In a report recently published by the organization Ifop, 64% of French people say they are “worried” about the development of what they consider to be AI. If their main concern is the impact that this technology will have on their professional life, the consequences of the digitalization of their environment in the personal sphere also worry them. The logic is relentless: the more the population depends on connected devices, the more they could be misused by hackers, the more users will be vulnerable and exposed to cybersecurity problems.

According to PwC's The Global State of Information Security study, the vast majority of French people fear piracy of the technologies that surround them: 36% fear an interruption in the functioning of machines, misuse of their sensitive data, an infringement of property physical, 32% a threat to product quality and 25% risk to their lives.

Philippe Trouchaud, Cyber ​​Intelligence partner at PwC, notes “a real professionalization of attackers. Their motivations are now much more of economic interest (embezzlement, theft of assets, etc.) than mere maliciousness. The attacks, more targeted, better prepared but also better distributed over time, cost more. In fact, both in France and in the rest of the world, cyberattacks are increasing. And this worrying phenomenon is not about to stop because very many public and private actors are investing massively in AI to develop their economy through the modernization of the companies and societies in which we live.

Why is AI so popular with businesses?

In a rapidly changing global economy, PwC's international Sizing the Prize study reveals that global GDP could grow by 14% by 2030 thanks to the rise of smart innovations. This market is expected to weigh around 13.5 trillion euros over the next twelve years, more than the current combined GDP of China and India. The productivity gains generated by AI should represent half of the expected economic benefits. Gaëtan Bodmer, Partner at PwC, comments: “Our analysis highlights the considerable value creation potential linked to AI for companies, arguably much greater than that induced by automation. In the short term, AI will have a strong impact on the offer by allowing companies to automate certain routine tasks, strengthen the skills of their employees, and free up time to devote themselves to tasks with higher added value. In the longer term, it is the growing demand for smart products and services that will drive economic momentum.'

The two big winners in the rise of AI: China and North America, which should generate significant economic benefits, with a respective GDP gain of 26.1% and 14.5% by 2030, that is to say, 9 150 billion euros in total and 70% of the economic benefits at the scale of the planet.

Initially, productivity gains should be faster in North America, due to the region's greater maturity with regard to AI technologies such as Machine Learning, digital assistants, or robots. conversational - more commonly known as chatbots - and the many jobs likely to be replaced by more productive technologies. China could, on the other hand, start to widen the gap with the United States in ten years, once the country will have caught up with its delay in terms of technology deployment and expertise.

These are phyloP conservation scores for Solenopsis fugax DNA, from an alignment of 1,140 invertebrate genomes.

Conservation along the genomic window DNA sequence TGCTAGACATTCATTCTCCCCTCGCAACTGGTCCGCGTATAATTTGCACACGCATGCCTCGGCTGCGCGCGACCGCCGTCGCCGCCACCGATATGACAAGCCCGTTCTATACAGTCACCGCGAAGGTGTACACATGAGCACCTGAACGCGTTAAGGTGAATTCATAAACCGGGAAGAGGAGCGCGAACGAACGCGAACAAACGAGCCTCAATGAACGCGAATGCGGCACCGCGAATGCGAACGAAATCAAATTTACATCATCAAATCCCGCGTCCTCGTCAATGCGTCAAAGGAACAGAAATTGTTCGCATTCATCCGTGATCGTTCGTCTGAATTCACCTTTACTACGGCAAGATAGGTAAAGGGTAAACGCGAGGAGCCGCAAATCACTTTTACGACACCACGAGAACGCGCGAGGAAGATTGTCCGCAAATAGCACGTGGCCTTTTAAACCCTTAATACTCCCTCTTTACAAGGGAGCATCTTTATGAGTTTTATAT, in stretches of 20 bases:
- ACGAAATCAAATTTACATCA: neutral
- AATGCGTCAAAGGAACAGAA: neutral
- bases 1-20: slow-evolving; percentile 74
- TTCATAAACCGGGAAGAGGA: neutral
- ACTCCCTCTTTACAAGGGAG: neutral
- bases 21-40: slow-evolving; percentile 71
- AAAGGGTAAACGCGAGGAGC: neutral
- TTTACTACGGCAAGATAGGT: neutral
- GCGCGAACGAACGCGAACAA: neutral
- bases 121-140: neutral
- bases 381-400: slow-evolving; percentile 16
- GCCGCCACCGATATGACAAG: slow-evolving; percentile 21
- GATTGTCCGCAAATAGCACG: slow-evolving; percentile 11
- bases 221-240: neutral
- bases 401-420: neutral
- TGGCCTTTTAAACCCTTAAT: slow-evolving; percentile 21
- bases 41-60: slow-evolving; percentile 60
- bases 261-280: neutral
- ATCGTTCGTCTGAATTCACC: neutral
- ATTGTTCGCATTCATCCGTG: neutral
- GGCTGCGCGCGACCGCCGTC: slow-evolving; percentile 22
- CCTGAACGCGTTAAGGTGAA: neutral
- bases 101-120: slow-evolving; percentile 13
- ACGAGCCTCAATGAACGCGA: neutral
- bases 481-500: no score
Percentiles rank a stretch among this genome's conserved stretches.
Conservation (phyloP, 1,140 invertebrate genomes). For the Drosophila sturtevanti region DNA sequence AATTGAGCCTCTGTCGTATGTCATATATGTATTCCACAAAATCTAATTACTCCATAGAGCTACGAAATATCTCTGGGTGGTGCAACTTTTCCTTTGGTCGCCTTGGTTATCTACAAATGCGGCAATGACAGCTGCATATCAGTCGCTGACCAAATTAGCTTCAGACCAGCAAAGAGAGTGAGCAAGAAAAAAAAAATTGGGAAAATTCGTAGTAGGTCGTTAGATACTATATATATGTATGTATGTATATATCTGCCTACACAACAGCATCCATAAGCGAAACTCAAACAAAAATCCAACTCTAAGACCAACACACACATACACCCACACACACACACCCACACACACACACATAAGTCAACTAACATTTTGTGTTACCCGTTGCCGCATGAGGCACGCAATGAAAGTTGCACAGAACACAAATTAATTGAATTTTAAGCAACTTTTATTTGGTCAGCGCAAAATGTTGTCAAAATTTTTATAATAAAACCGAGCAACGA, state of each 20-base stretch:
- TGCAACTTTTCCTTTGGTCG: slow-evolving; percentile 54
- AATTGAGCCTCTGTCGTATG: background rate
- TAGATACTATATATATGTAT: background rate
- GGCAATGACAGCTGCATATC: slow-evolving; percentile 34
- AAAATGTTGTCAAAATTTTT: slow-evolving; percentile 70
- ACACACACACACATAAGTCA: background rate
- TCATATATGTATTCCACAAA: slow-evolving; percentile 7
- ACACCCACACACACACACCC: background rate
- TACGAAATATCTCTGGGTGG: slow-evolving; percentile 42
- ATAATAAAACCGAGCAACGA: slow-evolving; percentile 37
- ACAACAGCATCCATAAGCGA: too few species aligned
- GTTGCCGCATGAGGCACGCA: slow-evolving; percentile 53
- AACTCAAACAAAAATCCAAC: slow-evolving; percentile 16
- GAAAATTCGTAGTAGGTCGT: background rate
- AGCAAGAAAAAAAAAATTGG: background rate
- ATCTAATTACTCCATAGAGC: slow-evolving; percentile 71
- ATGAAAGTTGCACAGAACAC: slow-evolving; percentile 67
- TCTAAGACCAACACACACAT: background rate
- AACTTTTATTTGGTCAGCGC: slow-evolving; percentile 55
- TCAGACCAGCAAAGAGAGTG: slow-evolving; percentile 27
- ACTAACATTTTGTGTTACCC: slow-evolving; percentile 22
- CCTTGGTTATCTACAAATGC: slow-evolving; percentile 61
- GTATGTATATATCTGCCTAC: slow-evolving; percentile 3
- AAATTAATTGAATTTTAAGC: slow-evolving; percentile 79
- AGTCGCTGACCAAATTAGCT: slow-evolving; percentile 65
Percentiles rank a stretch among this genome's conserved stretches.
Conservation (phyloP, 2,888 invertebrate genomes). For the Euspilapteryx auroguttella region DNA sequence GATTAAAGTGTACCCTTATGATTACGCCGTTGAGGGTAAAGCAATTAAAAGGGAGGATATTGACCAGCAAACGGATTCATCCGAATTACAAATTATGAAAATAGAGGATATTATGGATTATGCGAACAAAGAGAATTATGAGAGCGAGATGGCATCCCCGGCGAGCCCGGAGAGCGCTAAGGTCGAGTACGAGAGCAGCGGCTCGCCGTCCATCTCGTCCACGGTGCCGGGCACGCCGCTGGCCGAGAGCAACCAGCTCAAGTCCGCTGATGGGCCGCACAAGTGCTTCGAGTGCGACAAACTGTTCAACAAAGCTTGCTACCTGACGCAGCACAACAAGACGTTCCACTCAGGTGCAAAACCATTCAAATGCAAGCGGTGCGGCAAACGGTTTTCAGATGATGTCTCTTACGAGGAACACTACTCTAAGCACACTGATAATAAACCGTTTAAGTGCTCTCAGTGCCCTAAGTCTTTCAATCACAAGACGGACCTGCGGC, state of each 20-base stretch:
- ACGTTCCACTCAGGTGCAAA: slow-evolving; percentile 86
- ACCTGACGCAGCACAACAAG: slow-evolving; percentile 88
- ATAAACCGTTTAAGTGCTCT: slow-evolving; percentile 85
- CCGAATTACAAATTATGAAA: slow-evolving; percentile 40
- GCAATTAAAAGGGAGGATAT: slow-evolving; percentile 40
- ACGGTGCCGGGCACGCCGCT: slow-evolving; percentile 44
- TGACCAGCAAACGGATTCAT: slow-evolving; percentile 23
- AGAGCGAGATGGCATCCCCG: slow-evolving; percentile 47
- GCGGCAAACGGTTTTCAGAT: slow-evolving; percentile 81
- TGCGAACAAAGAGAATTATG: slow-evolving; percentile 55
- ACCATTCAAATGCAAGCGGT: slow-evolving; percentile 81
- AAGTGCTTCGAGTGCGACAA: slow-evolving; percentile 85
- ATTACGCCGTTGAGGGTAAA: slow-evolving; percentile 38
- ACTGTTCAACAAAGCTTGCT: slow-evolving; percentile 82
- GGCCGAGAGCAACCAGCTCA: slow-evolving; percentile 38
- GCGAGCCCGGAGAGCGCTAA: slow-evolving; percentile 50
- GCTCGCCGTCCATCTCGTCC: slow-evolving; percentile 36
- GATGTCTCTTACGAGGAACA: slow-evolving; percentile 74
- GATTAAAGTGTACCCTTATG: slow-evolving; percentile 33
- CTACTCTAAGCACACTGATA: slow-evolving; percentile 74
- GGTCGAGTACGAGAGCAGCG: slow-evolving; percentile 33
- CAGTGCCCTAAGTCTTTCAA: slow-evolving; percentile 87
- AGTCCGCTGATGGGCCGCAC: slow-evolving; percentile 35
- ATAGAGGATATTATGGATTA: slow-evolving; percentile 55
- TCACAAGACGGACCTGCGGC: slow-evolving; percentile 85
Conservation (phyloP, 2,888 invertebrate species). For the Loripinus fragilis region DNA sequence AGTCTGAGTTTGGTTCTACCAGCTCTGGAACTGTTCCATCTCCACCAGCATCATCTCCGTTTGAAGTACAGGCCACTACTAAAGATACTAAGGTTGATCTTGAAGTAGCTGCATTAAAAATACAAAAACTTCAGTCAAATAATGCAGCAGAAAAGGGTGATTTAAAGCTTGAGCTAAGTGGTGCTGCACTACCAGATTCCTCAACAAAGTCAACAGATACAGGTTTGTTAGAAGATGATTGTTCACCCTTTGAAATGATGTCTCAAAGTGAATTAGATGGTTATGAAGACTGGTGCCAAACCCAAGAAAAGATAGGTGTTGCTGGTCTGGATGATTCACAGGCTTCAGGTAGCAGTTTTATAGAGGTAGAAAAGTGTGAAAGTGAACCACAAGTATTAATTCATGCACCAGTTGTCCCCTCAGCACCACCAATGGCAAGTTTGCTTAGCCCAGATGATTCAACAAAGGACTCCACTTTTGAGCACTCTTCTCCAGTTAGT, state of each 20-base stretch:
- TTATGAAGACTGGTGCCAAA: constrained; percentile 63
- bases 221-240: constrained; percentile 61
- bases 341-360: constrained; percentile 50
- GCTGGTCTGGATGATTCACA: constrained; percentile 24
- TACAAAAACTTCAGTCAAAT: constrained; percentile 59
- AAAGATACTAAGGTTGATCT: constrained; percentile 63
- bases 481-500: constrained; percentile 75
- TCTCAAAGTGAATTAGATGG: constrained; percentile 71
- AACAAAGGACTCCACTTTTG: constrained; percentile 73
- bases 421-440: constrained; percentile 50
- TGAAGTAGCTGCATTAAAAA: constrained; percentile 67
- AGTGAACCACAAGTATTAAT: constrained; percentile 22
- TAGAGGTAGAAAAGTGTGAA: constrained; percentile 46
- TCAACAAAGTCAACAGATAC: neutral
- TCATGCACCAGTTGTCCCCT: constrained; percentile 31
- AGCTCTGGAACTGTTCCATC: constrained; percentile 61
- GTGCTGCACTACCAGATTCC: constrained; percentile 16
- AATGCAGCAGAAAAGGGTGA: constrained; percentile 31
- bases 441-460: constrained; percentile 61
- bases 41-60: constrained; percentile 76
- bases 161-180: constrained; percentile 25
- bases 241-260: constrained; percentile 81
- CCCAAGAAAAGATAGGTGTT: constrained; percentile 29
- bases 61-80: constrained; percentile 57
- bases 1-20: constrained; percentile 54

In Europe and the developed countries of Asia, the economic benefits of AI should also be significant even if they will never equal those of the United States and China: 9.9% of the GDP of Northern Europe, 11.5% for that of Southern Europe, and 10.4% of the GDP of developed Asia in 2030. In developing countries (in Latin America and Africa among others), the impact will be more limited (less than 6% of GDP) as adoption rates of AI technologies are expected to be much lower.

The industries that stand to benefit the most from AI globally include healthcare, automotive, and finance. Intelligent technology will, in all three areas, increase productivity, product value, and consumption. In health, for example, diagnoses will be much more precise and delivered more quickly, the prescribed treatment will be more personalized and will pave the way for major transformations such as, among others, smart implants. For François Royer, director specialist in data analytics at PwC: “all sectors and all companies will be in one way or another impacted by AI. On the sole criterion of productivity, the consequences could transform the competitive environment. Also, companies that fail to adopt AI quickly could be weakened in terms of lead times, costs, and customer experience. As a result, they could lose significant market share. The major challenge for companies is to recruit the right people, to equip themselves with the right technology and access to data in order to fully exploit the opportunities offered by AI.'

I am a marketing specialist. I have been working in the digital marketing sector for 5 years. During this experience, I realized that many companies have marketing needs and they require a digital marketing professional to get themselves up in the market.